Managing Type 2 Diabetes In the Elderly

Managing Type 2 Diabetes In the Elderly

Type 2 diabetes is a chronic disease that affects millions of elderly people around the world. Managing type 2 diabetes in the elderly can be difficult due to the complex interplay of aging, multiple chronic conditions, and the possibility of cognitive and physical decline.

To ensure optimal diabetes management and prevent complications, older adults with diabetes must receive individualized care that takes into account their overall health status, comorbidities, and treatment preferences.

Type 2 diabetes is becoming more common as individuals live longer and put on weight.

Older people (>65 years) with diabetes are at higher risk of developing a comparable spectrum of microvascular issues as their younger counterparts, even if they may be at a lower absolute risk if they are diagnosed with the condition later in life, which would limit the disease’s duration.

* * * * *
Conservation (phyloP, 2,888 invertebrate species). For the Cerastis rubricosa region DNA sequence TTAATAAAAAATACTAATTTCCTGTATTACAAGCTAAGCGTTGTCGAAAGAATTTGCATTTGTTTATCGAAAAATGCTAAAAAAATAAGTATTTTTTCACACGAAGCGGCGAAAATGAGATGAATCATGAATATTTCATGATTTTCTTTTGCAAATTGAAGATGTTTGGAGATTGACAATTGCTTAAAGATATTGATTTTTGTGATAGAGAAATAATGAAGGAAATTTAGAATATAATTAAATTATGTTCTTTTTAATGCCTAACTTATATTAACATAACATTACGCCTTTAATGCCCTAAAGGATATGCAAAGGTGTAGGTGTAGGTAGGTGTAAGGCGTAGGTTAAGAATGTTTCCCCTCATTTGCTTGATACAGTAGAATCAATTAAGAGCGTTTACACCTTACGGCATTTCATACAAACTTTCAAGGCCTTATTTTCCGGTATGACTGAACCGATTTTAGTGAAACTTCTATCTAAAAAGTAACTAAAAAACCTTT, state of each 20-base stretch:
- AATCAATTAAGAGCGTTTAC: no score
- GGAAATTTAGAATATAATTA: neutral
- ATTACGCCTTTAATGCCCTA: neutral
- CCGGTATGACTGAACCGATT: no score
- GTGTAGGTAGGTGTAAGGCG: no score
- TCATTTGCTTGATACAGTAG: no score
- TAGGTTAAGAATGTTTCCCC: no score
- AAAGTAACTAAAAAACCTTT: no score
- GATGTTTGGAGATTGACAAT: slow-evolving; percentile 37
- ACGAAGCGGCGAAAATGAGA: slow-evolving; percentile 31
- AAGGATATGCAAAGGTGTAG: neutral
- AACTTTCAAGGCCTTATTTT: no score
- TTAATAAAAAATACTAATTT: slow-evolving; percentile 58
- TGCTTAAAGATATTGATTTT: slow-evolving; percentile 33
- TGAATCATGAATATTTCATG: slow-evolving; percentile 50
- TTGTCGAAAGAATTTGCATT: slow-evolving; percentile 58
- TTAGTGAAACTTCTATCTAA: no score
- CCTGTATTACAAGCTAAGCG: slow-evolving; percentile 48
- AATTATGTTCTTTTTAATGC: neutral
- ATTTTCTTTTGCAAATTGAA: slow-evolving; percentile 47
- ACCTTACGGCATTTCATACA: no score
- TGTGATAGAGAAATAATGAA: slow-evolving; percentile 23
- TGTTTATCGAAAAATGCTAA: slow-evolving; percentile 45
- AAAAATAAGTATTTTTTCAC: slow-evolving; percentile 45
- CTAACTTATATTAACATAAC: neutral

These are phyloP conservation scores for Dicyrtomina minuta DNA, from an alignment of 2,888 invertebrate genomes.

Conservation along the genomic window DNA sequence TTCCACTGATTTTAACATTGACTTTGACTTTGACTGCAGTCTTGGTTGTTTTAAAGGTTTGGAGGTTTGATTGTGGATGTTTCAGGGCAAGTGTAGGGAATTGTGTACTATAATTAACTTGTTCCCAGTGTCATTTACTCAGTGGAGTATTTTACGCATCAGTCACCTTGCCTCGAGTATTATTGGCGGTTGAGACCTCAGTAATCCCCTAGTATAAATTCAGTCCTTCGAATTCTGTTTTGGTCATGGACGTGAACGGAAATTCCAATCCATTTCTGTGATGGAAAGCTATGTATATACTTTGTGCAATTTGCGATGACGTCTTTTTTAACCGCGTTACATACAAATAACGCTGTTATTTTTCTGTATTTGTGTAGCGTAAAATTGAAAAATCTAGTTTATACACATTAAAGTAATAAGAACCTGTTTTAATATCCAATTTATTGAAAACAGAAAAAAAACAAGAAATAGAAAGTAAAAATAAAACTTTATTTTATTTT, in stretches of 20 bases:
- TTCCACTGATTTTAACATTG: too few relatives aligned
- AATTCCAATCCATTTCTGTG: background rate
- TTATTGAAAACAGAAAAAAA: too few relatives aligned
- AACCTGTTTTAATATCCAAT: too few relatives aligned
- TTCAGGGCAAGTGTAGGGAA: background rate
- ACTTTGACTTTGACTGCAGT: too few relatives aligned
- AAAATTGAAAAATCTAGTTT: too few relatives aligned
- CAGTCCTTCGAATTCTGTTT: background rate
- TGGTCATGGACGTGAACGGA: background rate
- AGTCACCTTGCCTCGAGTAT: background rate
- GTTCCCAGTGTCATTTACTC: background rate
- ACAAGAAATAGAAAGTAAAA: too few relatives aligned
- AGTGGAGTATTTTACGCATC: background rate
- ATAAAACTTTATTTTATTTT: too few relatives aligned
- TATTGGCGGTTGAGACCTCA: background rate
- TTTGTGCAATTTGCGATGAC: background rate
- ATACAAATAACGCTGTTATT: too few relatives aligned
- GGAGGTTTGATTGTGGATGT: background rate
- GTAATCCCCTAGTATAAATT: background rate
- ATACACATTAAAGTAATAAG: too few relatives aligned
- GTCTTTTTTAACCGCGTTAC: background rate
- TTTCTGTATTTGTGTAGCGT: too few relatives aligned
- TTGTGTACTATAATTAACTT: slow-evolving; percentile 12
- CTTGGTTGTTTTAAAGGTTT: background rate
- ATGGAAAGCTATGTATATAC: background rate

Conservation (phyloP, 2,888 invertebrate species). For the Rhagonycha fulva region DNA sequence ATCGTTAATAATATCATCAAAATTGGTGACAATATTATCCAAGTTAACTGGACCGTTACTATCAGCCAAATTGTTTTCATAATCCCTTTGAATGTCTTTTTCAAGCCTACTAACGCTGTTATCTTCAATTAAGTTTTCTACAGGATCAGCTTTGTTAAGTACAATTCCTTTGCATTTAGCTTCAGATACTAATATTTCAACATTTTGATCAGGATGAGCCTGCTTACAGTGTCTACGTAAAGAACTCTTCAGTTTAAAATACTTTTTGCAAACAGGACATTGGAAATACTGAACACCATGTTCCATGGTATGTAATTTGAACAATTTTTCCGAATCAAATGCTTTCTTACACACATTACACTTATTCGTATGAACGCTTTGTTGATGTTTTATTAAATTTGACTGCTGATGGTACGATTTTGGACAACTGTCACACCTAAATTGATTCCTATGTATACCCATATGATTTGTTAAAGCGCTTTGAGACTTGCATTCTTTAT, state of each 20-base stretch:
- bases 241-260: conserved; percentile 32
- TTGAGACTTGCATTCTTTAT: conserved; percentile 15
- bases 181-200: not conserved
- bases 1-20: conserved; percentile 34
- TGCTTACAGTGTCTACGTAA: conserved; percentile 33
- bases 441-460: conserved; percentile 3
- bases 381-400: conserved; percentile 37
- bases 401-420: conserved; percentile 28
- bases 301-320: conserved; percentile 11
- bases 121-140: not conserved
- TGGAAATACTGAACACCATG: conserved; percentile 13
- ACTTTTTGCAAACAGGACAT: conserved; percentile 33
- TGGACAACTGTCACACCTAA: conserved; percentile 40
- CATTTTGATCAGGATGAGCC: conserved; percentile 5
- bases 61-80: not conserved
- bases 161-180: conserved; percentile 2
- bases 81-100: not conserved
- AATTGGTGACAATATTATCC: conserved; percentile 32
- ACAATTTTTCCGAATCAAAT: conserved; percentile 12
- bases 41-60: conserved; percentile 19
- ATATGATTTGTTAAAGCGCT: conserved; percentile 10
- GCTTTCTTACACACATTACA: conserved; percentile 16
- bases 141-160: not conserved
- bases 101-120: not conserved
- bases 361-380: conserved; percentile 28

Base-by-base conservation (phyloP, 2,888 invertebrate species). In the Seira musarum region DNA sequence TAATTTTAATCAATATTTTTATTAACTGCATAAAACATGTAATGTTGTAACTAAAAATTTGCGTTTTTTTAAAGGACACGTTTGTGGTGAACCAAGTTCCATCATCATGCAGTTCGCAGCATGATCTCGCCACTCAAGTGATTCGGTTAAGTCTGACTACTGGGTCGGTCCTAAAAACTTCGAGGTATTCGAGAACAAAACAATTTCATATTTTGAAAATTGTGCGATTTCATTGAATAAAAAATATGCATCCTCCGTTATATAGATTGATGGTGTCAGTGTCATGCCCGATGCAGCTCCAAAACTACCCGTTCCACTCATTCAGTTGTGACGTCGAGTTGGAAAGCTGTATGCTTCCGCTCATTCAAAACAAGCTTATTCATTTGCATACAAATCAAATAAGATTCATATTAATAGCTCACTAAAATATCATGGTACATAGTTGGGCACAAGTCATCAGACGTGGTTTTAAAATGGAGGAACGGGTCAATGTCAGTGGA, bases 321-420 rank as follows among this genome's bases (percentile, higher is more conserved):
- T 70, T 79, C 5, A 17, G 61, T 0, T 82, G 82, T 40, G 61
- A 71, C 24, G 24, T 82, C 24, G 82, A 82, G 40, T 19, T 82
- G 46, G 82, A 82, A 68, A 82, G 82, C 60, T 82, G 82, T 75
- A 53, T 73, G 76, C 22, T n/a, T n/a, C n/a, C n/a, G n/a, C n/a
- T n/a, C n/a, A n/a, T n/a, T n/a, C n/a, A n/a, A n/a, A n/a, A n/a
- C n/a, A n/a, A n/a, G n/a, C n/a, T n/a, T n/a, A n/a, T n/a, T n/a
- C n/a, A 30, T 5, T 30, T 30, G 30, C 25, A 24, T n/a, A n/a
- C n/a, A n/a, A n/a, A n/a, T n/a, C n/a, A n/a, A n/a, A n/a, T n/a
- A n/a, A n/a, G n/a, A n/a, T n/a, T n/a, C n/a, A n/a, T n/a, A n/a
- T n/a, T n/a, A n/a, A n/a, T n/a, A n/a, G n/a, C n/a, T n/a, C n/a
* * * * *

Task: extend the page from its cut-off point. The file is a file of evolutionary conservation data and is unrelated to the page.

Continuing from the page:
On the other hand, compared to younger patients with diabetes, their absolute risk for macrovascular problems is significantly higher.

They also have a significant risk of polypharmacy, functional limitations, and other typical geriatric disorders, including depression, urine incontinence, falls, and chronic pain.

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Managing Type 2 Diabetes in the Elderly

Older adults need to take more precautions to stay healthy and fit because the body starts growing weaker and the risk of complications greatly increases. Here are certain measures that must be taken in order to control type 2 diabetes in older adults.

Staying physically active